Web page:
Not Kosher: I Washed A Corned Beef Sandwich From Roaster’s New York Deli With A Bagel And Lox

Used to be my good friend Nancy would occasionally drop goodies off at my house, just because she was a good friend. Then she’d do it because we were neighbors. Now that we are colleagues, everything comes with a price tag. The price for the Puck Bunny leaving a care package in my fridge Sunday afternoon was this: “Well, you are going to blog about it.” Well, here I am, working for my dinner.

The suspicious package included a bomb. A belly bomb. I have no idea how much corned beef was piled on the two pieces of rye bread in the styrofoam box, but it was definitely more than the recommended daily allowance. The first box included the sandwich, two pickles (one sour, one half-sour) and a little side of cole slaw. Two words: Oy. Vey. And there ends my full understanding of Yiddish. If you’ve got words to describe “delicious,” “decadent,” “extremely-New Yorky”, please submit them in the comments. After the long hibernation in the fridge, I heated up the sandwich in the toaster oven because corned beef should be served warm. Only complaint: There were a couple of pockets of fat around the edge of the meat, but nothing that got in the way of scarfing down the sandwich. Pickles: Crisp, briny, garlicky. I prefer my pickles to be more on the sour side and the dark green sours were lip-smacking good. Cole-slaw: This ain’t your grammy’s cole slaw, unless you call your grammy “Bubbie.” Creamy and with a hint of sugar (that’s always been the secret for me). Don’t drown the cabbage and carrot in vinegar, but it should have a nice white sauce that’s both tangy and sweet. Like I said: Oy Vey!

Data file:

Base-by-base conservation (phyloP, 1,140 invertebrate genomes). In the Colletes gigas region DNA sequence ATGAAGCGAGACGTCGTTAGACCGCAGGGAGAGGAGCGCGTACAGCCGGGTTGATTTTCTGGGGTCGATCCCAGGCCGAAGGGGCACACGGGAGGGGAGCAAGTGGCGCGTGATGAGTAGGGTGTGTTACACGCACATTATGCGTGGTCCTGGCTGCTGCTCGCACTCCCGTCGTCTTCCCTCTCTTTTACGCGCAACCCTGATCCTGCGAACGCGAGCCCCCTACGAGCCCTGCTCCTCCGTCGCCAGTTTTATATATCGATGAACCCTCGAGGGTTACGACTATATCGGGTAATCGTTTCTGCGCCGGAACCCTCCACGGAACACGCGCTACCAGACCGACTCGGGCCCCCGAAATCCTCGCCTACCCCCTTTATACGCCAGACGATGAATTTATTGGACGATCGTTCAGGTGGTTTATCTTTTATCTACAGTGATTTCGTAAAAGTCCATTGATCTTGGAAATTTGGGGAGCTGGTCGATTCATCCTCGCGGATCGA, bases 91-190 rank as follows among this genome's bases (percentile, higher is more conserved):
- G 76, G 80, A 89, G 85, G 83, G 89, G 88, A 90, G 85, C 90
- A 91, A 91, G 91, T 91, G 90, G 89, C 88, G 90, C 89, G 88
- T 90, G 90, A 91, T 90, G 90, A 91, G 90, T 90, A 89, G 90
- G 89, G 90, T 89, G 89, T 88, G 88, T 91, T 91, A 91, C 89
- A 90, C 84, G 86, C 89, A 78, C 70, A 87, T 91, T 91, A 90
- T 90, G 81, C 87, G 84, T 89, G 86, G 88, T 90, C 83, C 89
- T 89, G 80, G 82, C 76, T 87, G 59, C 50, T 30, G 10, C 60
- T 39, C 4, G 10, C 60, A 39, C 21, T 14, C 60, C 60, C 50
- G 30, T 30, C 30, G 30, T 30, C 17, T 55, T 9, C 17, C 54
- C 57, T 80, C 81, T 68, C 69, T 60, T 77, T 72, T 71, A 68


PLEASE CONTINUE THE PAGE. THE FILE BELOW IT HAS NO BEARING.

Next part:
For desert: I had the onion bagel with the lox and cream cheese plate Nancy left me. Look, Nancy’s a shiksa. Not that there’s anything wrong with that, but she defintely got her milks and meats mixed up. Luckily when it comes to dietary laws, I’m as gentile as they come. First a disclaimer, finding good bagels in Dallas has been as difficult as finding a date (and for me, that’s nigh impossible). Einstein’s? Feh. They should be called “bagel rolls.” Whole Foods? Again with the rolls, only heavier than Einstein’s. Central Market? Getting closer. The bagel I had Sunday was a work of art. It had a substantial weight to it, which is important. It had enough crust on the outside to actually crack as you bit into it. It was an onion bagel – and land o’ goshen – with actual toasted onions on the outside (the last time I went to Einstein’s the “onion bagels” had some onion powder or something baked in the dough, but the outside was as plain as a prairie.

When I opened lox box, I found a heap of smooth, rich smoked salmon, moist and oily, but not fatty. It was accompanied by a little dish of capers, a dish of cream cheese, two slices of beautiful tomato (wasted entirely on me since I’m anti-tomatite), two perfect slices of red onion (not shaved, but not onion ring thickness either), a couple of cucumbers and two black olives. What more could I ask for? And when you put it all together, it tasted like Miami Beach. That’s a good thing. The delis of Miami Beach – the Rascal House, Wolfie’s, Pumpernick’s – that’s where I got my education in Jewish food. Dad brought home bagels from those places every weekend. It’s where I became a discriminating bagel-eater. No, I don’t have the same affinity for H&H Bagels in New York that many of you do, but I do appreciate a nice piece of boiled, then baked dough. This “appetizing” plate was as perfect as any I’ve ever had.  Now a word of caution: You may find the bagel a little salty. I don’t mind. I like salt, but I did  notice the flavor. And a final disclaimer: If you are a reasonably attractive gentile single female, you may eat this food and suddenly decide you want to find a nice Jewish boy and convert. In that case, call Nancy. Or my mother. They’ll both be happy to be “yentas” and play matchmaker.

But trust me on this: It’s good. Enjoy. Your all skin and bones anyway. Eat. Eat.

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